necessarily mean moving in with her family. For instance, the
possibility of supported housing in Suffolk could be investigated.
This would mean Alex would be living in his own home with the type
of assistance which would promote his independence.
His sister could be offered a carer’s assessment. This would
provide Tonia with an opportunity for her to consider the whole
family situation and to express her wishes or concerns about Alex.
It would be an opportunity to explore the possibility of him moving
closer to her. If she felt a move to her area would place greater
responsibility on her shoulders, then we could consider regular
contact throughout the year. This could be either by arranging
respite to an appropriate facility near to her, or providing
funding for her to travel to him.
If Alex were to remain in his present home his isolation, which is
seemingly at the root of his poor quality of life, needs to be
addressed, taking into consideration his cultural needs.
Investigations should be made to establish whether there are any
Lithuanian contacts in his area. There may be a known society who
could help with this, or be able to provide other support like
transport to a group. It is also clear that disability and language
difficulties contribute to Alex’s isolation. Perhaps speech and
language therapy as well as day care could be revisited.
It should be borne in mind that both Alex and Tonia have
experienced a huge bereavement and it is not known whether this was
addressed at the time. The time may now be opportune to introduce
the idea of bereavement counselling.
When one is as dependent as Alex and I, much of your quality of
life depends upon the relationship with carers, writes
Simon Heng. If this is good, based upon a mutual
agreement about not only what needs to be done but how it should be
done, then life can be made relatively comfortable. But we realise
that without the efforts of carers, even if contact isn’t abusive
but merely perfunctory, comfort and degrees of freedom are easily
compromised. We are vulnerable to our helpers’ moods at the best of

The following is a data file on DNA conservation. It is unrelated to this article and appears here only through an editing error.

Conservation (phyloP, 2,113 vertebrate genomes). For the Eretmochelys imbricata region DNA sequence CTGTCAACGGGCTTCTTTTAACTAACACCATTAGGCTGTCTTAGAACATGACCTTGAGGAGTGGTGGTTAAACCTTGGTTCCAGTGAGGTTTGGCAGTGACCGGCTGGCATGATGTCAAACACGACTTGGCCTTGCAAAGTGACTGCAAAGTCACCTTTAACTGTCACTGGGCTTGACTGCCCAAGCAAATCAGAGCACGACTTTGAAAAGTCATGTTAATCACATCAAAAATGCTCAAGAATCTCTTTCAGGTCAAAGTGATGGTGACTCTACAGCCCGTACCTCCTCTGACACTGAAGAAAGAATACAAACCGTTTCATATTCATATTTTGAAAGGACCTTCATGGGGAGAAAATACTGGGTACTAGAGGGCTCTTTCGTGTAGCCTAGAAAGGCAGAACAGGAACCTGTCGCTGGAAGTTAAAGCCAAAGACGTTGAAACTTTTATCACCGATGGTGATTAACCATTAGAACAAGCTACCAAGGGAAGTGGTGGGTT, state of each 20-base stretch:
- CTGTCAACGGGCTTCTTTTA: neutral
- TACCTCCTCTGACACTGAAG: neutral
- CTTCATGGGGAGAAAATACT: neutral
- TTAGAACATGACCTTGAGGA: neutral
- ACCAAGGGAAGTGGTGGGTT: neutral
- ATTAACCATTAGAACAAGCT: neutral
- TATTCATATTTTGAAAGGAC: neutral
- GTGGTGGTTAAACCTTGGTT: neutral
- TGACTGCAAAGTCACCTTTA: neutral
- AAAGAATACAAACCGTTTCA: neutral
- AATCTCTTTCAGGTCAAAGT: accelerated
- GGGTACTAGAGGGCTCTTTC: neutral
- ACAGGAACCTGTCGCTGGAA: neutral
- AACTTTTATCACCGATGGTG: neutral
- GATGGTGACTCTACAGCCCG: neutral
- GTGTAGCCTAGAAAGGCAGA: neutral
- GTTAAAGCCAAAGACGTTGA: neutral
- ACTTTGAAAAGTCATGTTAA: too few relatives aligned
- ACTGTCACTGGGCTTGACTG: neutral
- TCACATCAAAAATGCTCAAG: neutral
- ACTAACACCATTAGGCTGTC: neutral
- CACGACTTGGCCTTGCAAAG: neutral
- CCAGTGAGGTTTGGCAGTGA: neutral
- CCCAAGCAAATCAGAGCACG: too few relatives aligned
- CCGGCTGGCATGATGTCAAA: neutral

times, let alone when that person (obviously poorly supervised)
feels that they have the right to abuse their client.
I can understand that Alex has not wanted to confront this
problem. If you are as physically helpless as he is, all you want
is for the abuse to stop. You are frightened to speak out, because
your abuser will be walking through your door the next day, and you
are frightened of retaliation. Hoping that things will be
different, that your helper will be more caring next time, you
pretend that things are OK. You try to be friends with your abuser,
hoping that this will make a difference. You might even convince
yourself that they have your best interests at heart.
Not only is the worker at fault, so too is the whole social
services department. They have not only failed in their duty to
care adequately for their client, but they have consciously allowed
him to be abused and psychologically damaged. Senior management
needs to take responsibility for instituting disciplinary
proceedings against the care worker and her immediate manager: they
also need to implement some form of inquiry.
Alex needs independent professional help. He needs help to come
to terms with his experiences and recover from them, so that he can
feel that he is entitled to assert his human rights. He needs
professional advice about taking legal action against his abuser
and those who colluded with her. He also needs an advocate to help
him negotiate an appropriate, well-supervised care package that he
can trust. And the social services department should provide a
Perhaps Alex could be helped to explore the possibility of
selling his house and moving to the same locality as his sister and
her family. Even if it is not possible for them to share
accommodation, maybe he would see more of his family if his sister
did not have to travel so far to see him.
Simon Heng is a disabled service user